Leave Only Footprints: A Visitor's Perspective

We all have to do our own part to take care of our beaches and the other residents who call these beaches home, even if only for a short while.

When I was a teenager, I loved going to the beach with my mom and sister. We had an annual girls’ beach getaway that consisted of hanging out on the beach all day and heading out for a great dinner each night. Back then, my beach gear consisted of an old quilt, a beach towel, some magazines and my sunscreen. Today, though, when vacationing along the Alabama Gulf Coast with my two kids, that has changed a bit. Instead of the old quilt, I bring a collapsible chair.

Beach umbrella and chairs

Maybe I haven’t changed my beach gear much in the last decade or so, but many others have. Today when I head to the beaches along the Alabama Gulf Coast, it’s not uncommon to see families push carts filled to overflowing with beach tents, folding chairs, beach toys, towels and more. While that’s a bit much for me, I do love seeing the colorful tents dot the sand, especially when gazing at them from the balcony of my beach condo.

And while this new breed of beach gear certainly makes a sunny vacation more enjoyable, it also can cause harm to the beach’s other residents if not removed every day. For example, the sea turtles that arrive along the Alabama Gulf Coast to nest every May through October may find it difficult to navigate through the maze of tents, chairs and trash left behind by beachgoers. Likewise, their hatchlings also may have difficulty making their way to the water when it comes time to join their sea families.

That’s why the Leave Only Footprints rules and regulations were implemented in 2016. Per these rules, beachgoers are to remove all structures and equipment from the beach no later than one hour after sunset. Otherwise, these items will be removed and disposed of by beach patrol. Unfortunately, many visitors are not heeding these new regulations and last year, the beach patrol still removed 18 tons of metal tent frames and chairs from the beaches.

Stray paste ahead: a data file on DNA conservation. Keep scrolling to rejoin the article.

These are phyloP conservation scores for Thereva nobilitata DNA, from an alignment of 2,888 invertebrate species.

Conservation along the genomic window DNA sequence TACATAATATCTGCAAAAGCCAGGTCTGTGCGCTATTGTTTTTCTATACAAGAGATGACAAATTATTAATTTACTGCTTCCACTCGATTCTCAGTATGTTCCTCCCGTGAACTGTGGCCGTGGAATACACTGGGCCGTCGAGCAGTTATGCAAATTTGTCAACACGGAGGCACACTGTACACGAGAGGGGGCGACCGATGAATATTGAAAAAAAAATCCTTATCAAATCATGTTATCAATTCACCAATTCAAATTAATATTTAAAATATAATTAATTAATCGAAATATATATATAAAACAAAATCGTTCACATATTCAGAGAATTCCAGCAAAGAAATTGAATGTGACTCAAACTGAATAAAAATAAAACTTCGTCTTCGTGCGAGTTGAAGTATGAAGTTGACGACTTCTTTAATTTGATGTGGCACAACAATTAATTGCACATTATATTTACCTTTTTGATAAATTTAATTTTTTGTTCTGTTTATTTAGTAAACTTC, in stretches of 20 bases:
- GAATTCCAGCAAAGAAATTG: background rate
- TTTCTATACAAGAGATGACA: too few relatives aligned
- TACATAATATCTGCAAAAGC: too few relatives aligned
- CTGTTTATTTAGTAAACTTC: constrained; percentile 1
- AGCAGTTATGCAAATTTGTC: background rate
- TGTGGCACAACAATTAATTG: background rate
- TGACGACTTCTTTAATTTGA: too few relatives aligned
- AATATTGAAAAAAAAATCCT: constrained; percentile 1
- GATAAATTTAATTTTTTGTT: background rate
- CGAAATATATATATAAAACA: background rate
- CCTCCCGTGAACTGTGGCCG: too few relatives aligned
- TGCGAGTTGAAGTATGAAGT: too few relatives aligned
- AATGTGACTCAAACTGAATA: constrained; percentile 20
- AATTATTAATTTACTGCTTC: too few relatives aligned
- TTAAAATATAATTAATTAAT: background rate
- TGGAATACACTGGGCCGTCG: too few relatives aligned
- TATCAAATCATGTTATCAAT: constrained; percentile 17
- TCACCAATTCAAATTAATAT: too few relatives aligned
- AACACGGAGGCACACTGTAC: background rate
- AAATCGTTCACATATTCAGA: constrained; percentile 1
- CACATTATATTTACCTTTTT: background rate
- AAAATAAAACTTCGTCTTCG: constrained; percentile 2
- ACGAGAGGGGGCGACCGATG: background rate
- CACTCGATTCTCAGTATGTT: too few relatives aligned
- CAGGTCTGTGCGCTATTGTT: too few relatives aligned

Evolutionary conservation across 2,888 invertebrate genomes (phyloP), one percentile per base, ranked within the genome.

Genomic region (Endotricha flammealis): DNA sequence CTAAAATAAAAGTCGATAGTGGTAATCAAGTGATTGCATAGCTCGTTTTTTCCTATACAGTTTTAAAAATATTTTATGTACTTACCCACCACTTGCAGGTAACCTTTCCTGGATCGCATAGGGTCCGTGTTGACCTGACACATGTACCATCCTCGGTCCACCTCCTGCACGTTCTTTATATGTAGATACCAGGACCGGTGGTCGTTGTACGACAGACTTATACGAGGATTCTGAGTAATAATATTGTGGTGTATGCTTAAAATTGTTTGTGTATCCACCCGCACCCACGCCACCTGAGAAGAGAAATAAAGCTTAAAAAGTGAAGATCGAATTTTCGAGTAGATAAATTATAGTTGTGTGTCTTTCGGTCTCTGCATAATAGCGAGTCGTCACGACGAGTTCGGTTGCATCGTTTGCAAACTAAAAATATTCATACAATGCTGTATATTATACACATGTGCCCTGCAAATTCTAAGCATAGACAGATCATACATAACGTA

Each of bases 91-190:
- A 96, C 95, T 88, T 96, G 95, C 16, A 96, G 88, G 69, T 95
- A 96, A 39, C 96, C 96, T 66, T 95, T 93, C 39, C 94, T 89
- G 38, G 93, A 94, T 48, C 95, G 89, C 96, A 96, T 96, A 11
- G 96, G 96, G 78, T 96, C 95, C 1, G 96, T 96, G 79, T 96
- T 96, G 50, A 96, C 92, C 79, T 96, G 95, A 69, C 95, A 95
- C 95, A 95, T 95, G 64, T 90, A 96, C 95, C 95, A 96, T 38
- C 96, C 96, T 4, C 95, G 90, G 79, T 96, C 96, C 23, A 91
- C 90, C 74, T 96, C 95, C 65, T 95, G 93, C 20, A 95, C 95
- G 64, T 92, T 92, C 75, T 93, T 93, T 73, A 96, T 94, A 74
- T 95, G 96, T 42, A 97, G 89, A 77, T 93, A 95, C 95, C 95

Baby sea turtles

While it may not be convenient to remove your tent and chairs day after day during your weeklong vacation, we need to think of the bigger picture here. We all have to do our own part to take care of our beaches and the other residents who call these beaches home, even if only for a short while. As an example, when we accept this responsibility, we increase the odds of survival for every sea turtle nesting in Gulf Shores and Orange Beach.

From 2010 to 2014, more than 23,000 hatchlings safely entered the Gulf of Mexico from the beaches of the Alabama Gulf Coast. That may sound like a lot, but only an estimated one in 1,000 to 10,000 will survive to adulthood. That means that just two to 23 sea turtles born along the Alabama Gulf Coast live to be adults. We can help increase that number just by packing up our beach gear each afternoon. How simple is that?

Other steps we can take include staying off sand dunes and throwing away our trash. (New, clearly marked cans make it super easy to sort trash and recyclables!) None of these actions take away from the enjoyment you have during your Gulf Shores and Orange Beach vacation, and they go a long way in preserving our environment and wildlife. Now, who wouldn’t want to help with that?

How to Leave Only Footprints in Gulf Shores and Orange Beach


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